George joined Kalmar in 1997. He has been posted in Taiwan, Hong Kong and Malaysia Sabah. In 2003, he began travelling to China, South Korea, Singapore, Malaysia, The Philippines, Thailand, Taiwan and Japan, assisting local service teams with complex technical problems.

Inspiration from traditional Chinese medicine

George has developed his own unique troubleshooting techniques based on extensive hands-on field experience and his application of Chinese medical methodology. “My approach is inspired by traditional Chinese medical practices of the Four Diagnostic Method. ‘Inspection’ is a meticulous examination of the equipment and its appearance. ‘Auscultation and Olfaction’ is listening to any sounds the equipment makes and paying attention to unusual odours that would indicate worn out components. ‘Inquiry’ means checking with operators and drivers about the conditions and usage of equipment. ‘Palpation’ is a diagnosis to find the best solution to the problem. In its own way, the equipment communicates with us -- we only need to listen and observe. By paying attention to every tiny detail, a solution can be found.”

Finding the source of the problem

Over the years, George has fixed hundreds of pieces of equipment and machines. One of the most challenging was a broken down reachstacker at a customer site in Singapore in 2012 where the local service team was unable to find the cause of the malfunction. 

First, George made a careful examination of the equipment, including a check for unusual smells that could indicate malfunctioning parts. Next, George took it for a drive, but the reachstacker stopped after going just 10 feet (3.5 metres). He realised that the hand brake was automatically releasing when the machine was driven. Thinking it could be a problem with the electrical components, George used the diagnostic menu in the machine display and saw that there was no feedback signal in the circuit for the parking brake. He checked the lines inside the pressure sensor, realised the insulator was broken and the wire would sometimes touch the metal surface leading to a short circuit. With the problem diagnosed, new wires were installed and the equipment was back up and running.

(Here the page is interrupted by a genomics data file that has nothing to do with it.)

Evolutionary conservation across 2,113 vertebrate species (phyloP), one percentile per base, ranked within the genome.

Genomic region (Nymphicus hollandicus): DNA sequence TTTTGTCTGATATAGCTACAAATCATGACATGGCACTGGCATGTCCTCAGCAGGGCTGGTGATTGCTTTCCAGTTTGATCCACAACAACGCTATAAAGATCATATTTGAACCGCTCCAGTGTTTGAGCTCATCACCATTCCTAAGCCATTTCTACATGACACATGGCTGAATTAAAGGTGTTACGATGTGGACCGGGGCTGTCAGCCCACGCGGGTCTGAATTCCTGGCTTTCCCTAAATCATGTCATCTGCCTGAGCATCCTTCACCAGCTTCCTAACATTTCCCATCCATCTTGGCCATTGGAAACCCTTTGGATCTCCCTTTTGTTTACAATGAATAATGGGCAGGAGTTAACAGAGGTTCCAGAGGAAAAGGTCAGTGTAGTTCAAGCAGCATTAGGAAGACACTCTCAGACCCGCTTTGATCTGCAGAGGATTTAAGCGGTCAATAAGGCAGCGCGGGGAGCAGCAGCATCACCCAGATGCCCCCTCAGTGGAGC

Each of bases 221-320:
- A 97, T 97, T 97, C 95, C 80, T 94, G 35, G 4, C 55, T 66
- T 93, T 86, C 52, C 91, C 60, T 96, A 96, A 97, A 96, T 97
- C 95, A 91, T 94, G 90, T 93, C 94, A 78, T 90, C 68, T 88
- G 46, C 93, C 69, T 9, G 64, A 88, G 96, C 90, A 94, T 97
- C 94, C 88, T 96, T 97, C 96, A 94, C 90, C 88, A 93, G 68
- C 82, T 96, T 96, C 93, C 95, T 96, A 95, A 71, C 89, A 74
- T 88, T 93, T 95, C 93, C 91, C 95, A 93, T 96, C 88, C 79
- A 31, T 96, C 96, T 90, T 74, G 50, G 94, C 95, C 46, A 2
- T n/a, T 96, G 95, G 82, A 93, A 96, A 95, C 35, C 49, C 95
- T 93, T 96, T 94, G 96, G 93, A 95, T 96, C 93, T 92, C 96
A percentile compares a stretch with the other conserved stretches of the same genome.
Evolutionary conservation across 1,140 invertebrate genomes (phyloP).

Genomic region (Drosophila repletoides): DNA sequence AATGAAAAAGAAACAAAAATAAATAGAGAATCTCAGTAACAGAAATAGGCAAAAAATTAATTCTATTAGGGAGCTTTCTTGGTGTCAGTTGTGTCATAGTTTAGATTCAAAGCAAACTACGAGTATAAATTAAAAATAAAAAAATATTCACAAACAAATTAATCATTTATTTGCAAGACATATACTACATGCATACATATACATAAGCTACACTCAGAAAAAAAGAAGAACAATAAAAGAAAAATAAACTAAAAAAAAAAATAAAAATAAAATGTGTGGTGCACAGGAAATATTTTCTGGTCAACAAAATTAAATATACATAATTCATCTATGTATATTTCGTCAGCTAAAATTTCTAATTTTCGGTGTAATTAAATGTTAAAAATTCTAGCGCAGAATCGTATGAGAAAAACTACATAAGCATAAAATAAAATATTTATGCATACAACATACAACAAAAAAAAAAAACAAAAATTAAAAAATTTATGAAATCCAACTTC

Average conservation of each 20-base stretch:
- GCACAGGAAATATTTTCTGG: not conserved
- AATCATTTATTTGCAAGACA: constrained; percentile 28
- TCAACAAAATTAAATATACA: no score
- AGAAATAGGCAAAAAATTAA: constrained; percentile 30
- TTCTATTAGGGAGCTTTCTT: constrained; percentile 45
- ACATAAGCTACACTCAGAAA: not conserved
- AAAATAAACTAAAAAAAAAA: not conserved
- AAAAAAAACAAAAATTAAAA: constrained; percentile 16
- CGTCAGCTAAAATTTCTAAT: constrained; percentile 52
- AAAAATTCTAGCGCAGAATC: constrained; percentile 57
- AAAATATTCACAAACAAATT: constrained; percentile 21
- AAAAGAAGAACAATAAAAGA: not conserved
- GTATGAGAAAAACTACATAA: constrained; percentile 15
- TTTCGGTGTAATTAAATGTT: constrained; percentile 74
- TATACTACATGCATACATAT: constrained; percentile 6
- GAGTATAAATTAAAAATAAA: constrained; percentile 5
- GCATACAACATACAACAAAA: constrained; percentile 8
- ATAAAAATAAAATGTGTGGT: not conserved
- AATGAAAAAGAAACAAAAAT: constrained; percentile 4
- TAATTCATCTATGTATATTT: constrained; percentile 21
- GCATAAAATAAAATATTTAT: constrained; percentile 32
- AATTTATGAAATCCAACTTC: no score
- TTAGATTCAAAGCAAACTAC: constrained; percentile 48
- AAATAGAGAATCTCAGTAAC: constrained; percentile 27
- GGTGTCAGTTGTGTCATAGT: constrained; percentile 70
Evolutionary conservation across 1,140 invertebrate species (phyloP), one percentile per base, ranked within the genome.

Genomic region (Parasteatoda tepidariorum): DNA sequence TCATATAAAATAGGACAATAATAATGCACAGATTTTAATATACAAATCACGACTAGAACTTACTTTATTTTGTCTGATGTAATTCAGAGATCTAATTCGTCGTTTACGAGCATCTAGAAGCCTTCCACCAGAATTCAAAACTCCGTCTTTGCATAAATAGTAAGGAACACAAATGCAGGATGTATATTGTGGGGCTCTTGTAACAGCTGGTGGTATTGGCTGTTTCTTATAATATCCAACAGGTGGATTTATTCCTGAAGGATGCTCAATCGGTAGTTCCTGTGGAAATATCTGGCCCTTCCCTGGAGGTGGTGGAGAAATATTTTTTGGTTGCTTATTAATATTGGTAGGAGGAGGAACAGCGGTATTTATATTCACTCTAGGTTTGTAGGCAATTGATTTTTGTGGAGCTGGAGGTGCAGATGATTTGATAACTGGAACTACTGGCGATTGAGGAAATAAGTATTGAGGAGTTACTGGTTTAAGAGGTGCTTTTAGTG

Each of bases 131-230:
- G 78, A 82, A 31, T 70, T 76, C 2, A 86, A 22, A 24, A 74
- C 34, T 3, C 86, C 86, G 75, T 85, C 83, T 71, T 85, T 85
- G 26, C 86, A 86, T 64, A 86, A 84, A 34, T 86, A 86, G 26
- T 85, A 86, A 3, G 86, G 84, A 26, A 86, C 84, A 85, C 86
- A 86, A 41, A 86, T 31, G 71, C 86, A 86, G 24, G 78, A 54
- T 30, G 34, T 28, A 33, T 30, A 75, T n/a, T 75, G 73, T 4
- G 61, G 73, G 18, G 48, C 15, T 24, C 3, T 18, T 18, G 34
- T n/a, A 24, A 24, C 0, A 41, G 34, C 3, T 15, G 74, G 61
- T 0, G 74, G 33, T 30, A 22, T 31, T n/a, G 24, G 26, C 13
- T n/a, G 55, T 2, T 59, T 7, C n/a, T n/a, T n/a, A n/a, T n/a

"This case is a good example to show how all the working parts are interconnected and how the principles of traditional Chinese medicine can be applied." The whole is the sum of its parts. "We cannot conclude that it’s an electrical or mechanical problem by viewing them separately. Rather, we need to think about both types of related problems and we need to know the structure of the equipment in order to find the source of the problems. The most important thing is to get the customer’s equipment operational again in the shortest possible time,” says George.

Prevention is the key

George believes that prevention is better than a cure. Not only does he help customers fix their equipment, he also provides product training. “I conduct the product training at customer sites when they purchase new equipment from Kalmar. It is crucial to teach the operators and drivers how to drive the equipment properly and the importance of regular inspection and maintenance of the equipment.”

George’s troubleshooting experience and technical knowledge is vitally important in our industry. He passes on his knowledge to younger generations and local service teams. George often researches similar case studies, studying photos and other information about parts to find the best solutions. His colleagues say, “George is not only an excellent ‘flying doctor’, but he’s also a great teacher. If you have any questions regarding our equipment, he will be there for you.”

Name George Ma
Title Product Technical Support Manager
Business Unit Product Technical Support, Kalmar Asia Pacific
Location Hong Kong
Career Service Supervisor (1997), Site Engineer (1998), Product Support Supervisor (2000), Assistant Manager, Product Support (2001), Manager, Product Support (2007)